How to ensure that you get a copy of the film/short film once it is completed

I'm sure all of us have had the experience of being promised a DVD of the short film that we have agreed to participate in - usually for no pay because a lot of short films are student films. Those "oh so nice" students who were so charming and kind on the day of filming then go home for the summer holidays and despite their promise that DVD never appears.

I have found a couple of useful ways of getting them to keep their promise.

PLAN A

Ask them before filming if they have signed up to the Protecting Actors Casting Agreement? They are most likely to say "no, we haven't heard of that". Then what you can say is, "I'm sure you will honour the promise anyway without signing up to it but would you mind if I send you a short contract that I often use and indeed I sign it as well as you".

You, as actor, can then draft a simple contract and merely end it with two dotted lines for signature - one by the students and the other by you. You send it out to them in duplicate and they sign and return one copy to you.

Just emphasize that the contract is to everyone's advantage. Say to them:

"I find that this simple contract I use sets out the terms and protects BOTH PARTIES - YOU AS WELL AS ME - in it the contract merely states that I understand that you are (or are not - alter this according to the arrangement) paying expenses, travel & providing me with food (or not) on the day. I then sign to say that I understand I am working unpaid and that I have no right to make any claims on you for payment either now or at any future date. I also sign to say that I give you permission to use the film with me in it and that I grant you permission to use any still photos you may take on the day. My contract also sets out whether you grant me permission to use the film as showreel [or not] on the internet and it also clearly guarantees me a copy of the film on DVD".

I have found that this method usually works.

I've only had one occasion where despite chasing up many times for a DVD I got no response. What I did in that case was write to the University department the young man was studying in - unfortunately he had graduated by the time I took that step.

I would, therefore, advise that if you don't get a response within a reasonable time after the film is finished then you email the student's department before term breaks up (especially final year students obviously).

PLAN B

If you are finding they are responding evasively/unduly procrastinating over your requests for a DVD but that they are at least replying to you then what you can do is this - just say the following:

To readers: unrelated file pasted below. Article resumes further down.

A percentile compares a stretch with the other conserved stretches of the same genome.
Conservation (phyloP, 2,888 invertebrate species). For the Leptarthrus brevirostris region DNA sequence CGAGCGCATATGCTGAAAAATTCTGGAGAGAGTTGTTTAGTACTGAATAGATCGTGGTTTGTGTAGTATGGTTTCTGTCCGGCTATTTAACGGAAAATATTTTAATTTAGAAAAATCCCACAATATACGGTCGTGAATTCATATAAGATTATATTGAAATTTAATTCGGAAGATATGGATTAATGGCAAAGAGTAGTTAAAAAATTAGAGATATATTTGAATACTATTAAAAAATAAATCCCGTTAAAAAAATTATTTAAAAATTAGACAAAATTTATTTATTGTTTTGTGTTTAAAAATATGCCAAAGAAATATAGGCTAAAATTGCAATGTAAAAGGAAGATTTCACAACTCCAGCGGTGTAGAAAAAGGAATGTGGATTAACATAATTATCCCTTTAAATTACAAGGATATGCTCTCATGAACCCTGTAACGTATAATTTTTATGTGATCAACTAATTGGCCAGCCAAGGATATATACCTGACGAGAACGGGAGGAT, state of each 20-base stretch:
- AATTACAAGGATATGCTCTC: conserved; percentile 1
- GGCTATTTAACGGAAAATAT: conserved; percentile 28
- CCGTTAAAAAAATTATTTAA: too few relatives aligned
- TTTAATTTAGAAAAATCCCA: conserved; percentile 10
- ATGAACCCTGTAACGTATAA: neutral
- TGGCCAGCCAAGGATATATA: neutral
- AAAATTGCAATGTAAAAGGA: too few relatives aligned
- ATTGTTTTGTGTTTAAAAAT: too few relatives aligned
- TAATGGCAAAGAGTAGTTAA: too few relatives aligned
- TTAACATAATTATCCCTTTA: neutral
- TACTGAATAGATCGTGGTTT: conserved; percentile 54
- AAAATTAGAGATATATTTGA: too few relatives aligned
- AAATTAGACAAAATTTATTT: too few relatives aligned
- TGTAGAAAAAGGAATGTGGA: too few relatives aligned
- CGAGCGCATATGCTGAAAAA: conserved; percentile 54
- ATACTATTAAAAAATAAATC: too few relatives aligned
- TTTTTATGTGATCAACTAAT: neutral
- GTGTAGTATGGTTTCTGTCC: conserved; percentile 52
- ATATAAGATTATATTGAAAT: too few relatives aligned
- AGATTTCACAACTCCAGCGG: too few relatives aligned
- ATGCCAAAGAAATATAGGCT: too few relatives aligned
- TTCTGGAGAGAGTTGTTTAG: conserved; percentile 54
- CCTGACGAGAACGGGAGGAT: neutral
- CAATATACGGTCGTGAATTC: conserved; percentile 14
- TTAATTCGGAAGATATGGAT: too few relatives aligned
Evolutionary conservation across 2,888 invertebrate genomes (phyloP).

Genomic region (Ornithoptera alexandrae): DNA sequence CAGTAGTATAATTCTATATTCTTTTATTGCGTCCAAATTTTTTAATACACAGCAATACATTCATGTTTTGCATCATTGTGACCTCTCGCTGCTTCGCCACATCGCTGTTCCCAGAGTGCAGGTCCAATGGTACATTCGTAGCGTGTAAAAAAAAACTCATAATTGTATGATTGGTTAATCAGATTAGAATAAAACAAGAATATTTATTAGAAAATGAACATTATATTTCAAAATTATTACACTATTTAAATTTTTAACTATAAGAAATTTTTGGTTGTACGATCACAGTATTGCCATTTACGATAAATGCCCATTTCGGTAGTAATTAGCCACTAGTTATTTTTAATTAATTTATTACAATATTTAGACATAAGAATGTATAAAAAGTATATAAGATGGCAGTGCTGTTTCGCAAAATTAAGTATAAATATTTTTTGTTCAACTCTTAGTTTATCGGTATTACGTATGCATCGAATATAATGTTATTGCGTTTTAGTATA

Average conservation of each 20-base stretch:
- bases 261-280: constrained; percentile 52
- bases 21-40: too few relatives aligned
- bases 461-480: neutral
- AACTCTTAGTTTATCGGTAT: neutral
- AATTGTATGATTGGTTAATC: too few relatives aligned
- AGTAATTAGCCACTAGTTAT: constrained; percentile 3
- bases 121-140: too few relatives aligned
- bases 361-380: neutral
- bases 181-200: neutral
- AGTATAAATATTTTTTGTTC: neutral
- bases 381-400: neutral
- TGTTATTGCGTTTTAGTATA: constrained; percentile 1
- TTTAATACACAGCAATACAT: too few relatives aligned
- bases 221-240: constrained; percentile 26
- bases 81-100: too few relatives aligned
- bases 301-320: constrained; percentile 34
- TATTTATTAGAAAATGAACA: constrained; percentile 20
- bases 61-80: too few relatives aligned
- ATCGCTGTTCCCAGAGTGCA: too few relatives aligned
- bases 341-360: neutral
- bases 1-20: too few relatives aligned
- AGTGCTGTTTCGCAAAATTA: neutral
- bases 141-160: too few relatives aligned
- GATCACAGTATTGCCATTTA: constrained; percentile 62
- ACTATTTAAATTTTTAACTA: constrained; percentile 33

"I really understand how busy things are at the end of term and I don't want to put you to the trouble of posting a DVD but please could you set up a private video for me on Youtube or on Vimeo - make it password protected - and that way even if you don't want the whole world to see your short film, I shall at least have a record of my work. I'd really appreciate this".

Now that has actually worked for me - some students set up a private dance channel for me on Youtube after I did a long series of dances for their short student film. It's even better than having a DVD in fact as they've done all the uploading work for me!

PLAN C

Careful how you do this - but do suggest they set up a Facebook page for their short film. That way they are more likely to post a link to the short film and they are also going to read any comments you put upon the wall! They aren't going to want to read tactful but firm comments such as "I'm really looking forward to receiving my DVD after the great experience of being involved with these talented students and I'm a bit surprised not to have received it by now. Still I'm sure it will be coming soon?"

Gentle publicity will help you in this way.

PLAN D

Sounds obvious but if the students really take to you because you've been especially nice to them on the filming days then of course you're more likely to get that DVD. Now why do I mention that? Because I've been on film sets where I'm the only actor they've bothered to post a DVD to because a) I emailed them my postal address along with my "thanks for a great shoot yesterday" email after the shoot was over and b) I've gone out of my way to help them on film set.

Hope these hints help.